First things first
Like everyone else, I’ve been following the news in the wake of the earthquakes.
It’s really hard to fathom the scale of this thing. The area affected is roughly the size of Britain. About 6,000 buildings have collapsed, mostly I think, in the middle of the night. This means that tens of thousands, if not hundreds of thousands of people, are under the rubble. All in all, nearly 20 million people in Turkey and Syria are directly affected by the earthquakes.
I’m not from the affected region, but have very good friends who are. They have lost many loved ones already, and have many more missing. For most of us, even the worst day in our lives won’t be nearly as bad as what they now experience.
It’s going to be a long-term effort to bring relief to the people in the affected regions. Entire cities are ruined. People are going to need shelter, food and water. They’re going to need help rebuilding their lives.
I’m going to have more to say on the political dimensions of this, but today I’d just like to share some groups you can support from abroad.
The state: you can donate to the Emergency and Disaster Management Authority (AFAD) or the Turkish Red Crescent. It might make sense to donate to the latter if you’re thinking about supporting the medium-to-long term relief.
Ahbap: Haluk Levent, a rock star (mostly 1990s and 2000s) founded this philanthropic organization in 2017, mostly to provide students with tuition and young musicians with instruments. They really took off during the pandemic and the subsequent economic crisis (180% inflation) to basically cover everything for anyone in need. All of a sudden, Haluk Levent was rushing from sick kids to gig workers, paying for treatment, rent, food - you name it.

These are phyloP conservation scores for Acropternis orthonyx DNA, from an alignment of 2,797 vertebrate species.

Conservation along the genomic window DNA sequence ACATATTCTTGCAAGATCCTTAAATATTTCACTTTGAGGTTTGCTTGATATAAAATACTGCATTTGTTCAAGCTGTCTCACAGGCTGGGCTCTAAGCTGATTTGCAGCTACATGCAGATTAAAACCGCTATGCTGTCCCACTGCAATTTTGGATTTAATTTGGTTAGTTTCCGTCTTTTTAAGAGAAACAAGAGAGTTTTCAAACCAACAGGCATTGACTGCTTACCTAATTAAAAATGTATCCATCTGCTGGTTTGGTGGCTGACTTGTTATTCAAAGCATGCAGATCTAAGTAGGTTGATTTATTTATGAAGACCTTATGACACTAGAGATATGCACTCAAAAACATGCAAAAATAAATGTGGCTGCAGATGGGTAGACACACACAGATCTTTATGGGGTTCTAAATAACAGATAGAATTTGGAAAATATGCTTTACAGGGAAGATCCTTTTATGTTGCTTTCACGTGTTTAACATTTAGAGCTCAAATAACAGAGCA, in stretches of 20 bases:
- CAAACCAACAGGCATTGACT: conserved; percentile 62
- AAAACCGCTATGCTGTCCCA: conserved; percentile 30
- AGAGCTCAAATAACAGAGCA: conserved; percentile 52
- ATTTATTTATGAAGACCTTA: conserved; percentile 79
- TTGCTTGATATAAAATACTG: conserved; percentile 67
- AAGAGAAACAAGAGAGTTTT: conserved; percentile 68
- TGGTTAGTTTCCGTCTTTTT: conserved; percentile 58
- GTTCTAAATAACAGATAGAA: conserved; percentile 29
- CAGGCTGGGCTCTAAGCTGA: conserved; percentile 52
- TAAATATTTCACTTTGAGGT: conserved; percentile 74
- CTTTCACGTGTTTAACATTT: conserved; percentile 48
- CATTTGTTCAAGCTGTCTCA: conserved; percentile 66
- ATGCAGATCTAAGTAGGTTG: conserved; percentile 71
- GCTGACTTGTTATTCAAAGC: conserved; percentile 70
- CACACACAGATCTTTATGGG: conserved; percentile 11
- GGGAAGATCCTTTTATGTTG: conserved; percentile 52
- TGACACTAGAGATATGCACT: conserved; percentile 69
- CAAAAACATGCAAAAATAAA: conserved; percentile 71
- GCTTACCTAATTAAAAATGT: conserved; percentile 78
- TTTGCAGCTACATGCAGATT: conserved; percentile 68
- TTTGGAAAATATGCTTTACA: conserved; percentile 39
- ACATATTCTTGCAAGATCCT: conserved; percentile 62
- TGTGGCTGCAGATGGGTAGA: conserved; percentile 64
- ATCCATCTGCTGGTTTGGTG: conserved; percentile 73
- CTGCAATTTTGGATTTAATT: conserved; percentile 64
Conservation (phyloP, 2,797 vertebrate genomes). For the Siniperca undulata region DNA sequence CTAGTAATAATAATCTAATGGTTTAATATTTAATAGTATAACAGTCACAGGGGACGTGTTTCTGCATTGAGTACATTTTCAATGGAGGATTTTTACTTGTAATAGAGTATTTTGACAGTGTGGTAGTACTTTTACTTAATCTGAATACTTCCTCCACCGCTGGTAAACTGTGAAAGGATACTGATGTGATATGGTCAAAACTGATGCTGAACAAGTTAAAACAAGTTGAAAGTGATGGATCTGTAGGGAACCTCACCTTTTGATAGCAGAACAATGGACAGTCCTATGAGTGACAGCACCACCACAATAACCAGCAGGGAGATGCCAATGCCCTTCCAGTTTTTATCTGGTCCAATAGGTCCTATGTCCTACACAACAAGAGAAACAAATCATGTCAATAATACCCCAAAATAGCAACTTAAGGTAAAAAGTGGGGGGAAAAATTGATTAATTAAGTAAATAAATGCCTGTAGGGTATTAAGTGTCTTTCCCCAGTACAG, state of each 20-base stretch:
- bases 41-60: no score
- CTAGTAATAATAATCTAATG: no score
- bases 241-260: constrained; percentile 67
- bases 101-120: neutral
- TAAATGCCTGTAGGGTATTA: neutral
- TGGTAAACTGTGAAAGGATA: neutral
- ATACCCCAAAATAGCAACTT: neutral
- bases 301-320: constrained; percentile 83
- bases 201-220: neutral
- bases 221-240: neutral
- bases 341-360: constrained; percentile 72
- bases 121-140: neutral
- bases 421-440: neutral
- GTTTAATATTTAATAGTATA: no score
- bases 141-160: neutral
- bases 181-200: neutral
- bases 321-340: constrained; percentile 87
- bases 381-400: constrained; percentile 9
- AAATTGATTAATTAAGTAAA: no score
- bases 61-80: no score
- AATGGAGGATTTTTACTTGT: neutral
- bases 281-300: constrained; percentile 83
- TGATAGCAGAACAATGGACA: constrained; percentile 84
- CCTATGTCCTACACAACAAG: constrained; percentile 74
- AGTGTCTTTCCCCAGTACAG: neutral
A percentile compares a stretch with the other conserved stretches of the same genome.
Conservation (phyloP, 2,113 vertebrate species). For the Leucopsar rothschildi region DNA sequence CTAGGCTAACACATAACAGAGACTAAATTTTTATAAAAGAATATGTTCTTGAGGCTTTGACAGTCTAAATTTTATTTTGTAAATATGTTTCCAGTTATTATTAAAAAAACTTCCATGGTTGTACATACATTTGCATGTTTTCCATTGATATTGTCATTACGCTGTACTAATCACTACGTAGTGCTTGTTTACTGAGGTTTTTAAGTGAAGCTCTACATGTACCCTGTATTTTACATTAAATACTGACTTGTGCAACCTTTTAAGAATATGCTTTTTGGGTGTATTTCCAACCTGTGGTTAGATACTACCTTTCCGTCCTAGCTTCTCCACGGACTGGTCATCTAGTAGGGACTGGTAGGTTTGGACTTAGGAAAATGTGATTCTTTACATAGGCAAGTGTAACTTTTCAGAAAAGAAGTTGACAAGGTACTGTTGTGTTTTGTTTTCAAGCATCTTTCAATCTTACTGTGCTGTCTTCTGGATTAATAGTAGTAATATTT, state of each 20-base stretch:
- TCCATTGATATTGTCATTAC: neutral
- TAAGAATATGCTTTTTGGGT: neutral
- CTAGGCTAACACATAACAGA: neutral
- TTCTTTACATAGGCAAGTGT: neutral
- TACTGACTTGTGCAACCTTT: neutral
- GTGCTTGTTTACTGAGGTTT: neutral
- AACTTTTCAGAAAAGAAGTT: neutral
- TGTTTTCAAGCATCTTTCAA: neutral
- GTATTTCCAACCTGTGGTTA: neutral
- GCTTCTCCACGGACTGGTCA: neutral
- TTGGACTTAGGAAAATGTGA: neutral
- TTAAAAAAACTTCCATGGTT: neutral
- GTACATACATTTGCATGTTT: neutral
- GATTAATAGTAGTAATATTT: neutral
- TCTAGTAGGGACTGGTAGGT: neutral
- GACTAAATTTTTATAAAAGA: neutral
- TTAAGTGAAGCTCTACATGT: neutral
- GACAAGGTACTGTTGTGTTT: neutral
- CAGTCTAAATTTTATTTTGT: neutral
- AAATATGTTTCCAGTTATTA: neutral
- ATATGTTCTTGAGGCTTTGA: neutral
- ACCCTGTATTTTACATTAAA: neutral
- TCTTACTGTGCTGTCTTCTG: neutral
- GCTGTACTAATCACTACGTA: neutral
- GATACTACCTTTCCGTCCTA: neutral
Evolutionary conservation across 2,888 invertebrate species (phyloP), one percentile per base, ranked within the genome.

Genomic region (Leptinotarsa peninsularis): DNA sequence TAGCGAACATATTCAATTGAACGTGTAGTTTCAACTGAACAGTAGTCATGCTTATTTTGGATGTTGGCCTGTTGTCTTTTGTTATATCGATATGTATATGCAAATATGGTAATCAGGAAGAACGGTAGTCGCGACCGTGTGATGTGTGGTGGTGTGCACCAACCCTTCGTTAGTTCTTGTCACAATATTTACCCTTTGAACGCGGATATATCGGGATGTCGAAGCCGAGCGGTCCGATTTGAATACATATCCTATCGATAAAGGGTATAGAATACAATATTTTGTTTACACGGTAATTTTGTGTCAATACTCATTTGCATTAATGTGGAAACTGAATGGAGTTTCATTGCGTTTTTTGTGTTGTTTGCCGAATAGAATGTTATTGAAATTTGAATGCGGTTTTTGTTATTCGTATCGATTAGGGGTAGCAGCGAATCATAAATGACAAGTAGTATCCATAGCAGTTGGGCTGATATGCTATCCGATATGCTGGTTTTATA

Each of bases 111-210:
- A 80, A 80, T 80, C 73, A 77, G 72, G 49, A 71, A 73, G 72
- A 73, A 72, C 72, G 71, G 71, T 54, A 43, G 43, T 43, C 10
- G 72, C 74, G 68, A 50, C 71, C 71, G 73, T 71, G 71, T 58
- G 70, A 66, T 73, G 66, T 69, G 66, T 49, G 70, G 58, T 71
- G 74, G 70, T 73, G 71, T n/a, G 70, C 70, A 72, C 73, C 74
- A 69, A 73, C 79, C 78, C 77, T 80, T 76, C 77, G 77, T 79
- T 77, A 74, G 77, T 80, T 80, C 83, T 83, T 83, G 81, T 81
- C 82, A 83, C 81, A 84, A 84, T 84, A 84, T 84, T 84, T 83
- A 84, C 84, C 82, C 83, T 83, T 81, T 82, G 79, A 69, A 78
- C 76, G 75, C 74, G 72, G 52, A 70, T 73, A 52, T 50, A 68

It turned out Haluk Levent had a hidden talent: he was good at talking to AK Party officials. That meant he could get access to people in need. He could collect from the middle class and celebrities, and use that money for good. People who didn’t want to donate to government institutions felt good donating to him. He turned into a mini-welfare state. Like most organizations in Turkey, this organization is reliant on giant, charismatic man running everything, but hey - it works, and we need things that work now. They’re already in the field, buying things and helping to coordinate relief efforts. You can donate to Ahbap here.
The White Helmets: the people on the Turkish side at least know that there’s a state and a whole country that’s trying to mobilize to help them. On the Syrian side of the border, that’s not the case. Turkey might even overshadow their suffering. The go-to organization here is the White Helmets, and you can support them here.
Needs Map: a former colleague and dear friend of mine runs İhtiyaç Haritası (Needs Map), a platform that makes a live map of people in need. You can click around on the map, find a cause that suits you, and donate accordingly. If a household needs winter clothes or stationery for their kid to go to school, they can register here, and someone can provide it for them.
I went on their website, and they set up something called Afet Haritası (Disaster Map), but it doesn’t seem to be functioning properly yet. I’m pretty sure they’re hard at work to get it up and running. You can donate here to the organization, or you can check in on their live map and donate through there when it’s up. I think this will be a good platform, not just to provide immediate assistance, but also support the medium and long term efforts.
The Turkish Philanthropy Funds: this is a U.S.-based group that seems to be doing good work. I heard about it because Hamdi Ulukaya, a Turkish-Kurdish businessman who founded Chobani, a food company, is a strong supporter. If you’re looking for something with roots in the U.S., but also long-time connections in Turkey, this might be the one for you. Click here to donate to their earthquake relief.
I’ll keep researching the best places to donate and share them with you alongside future posts.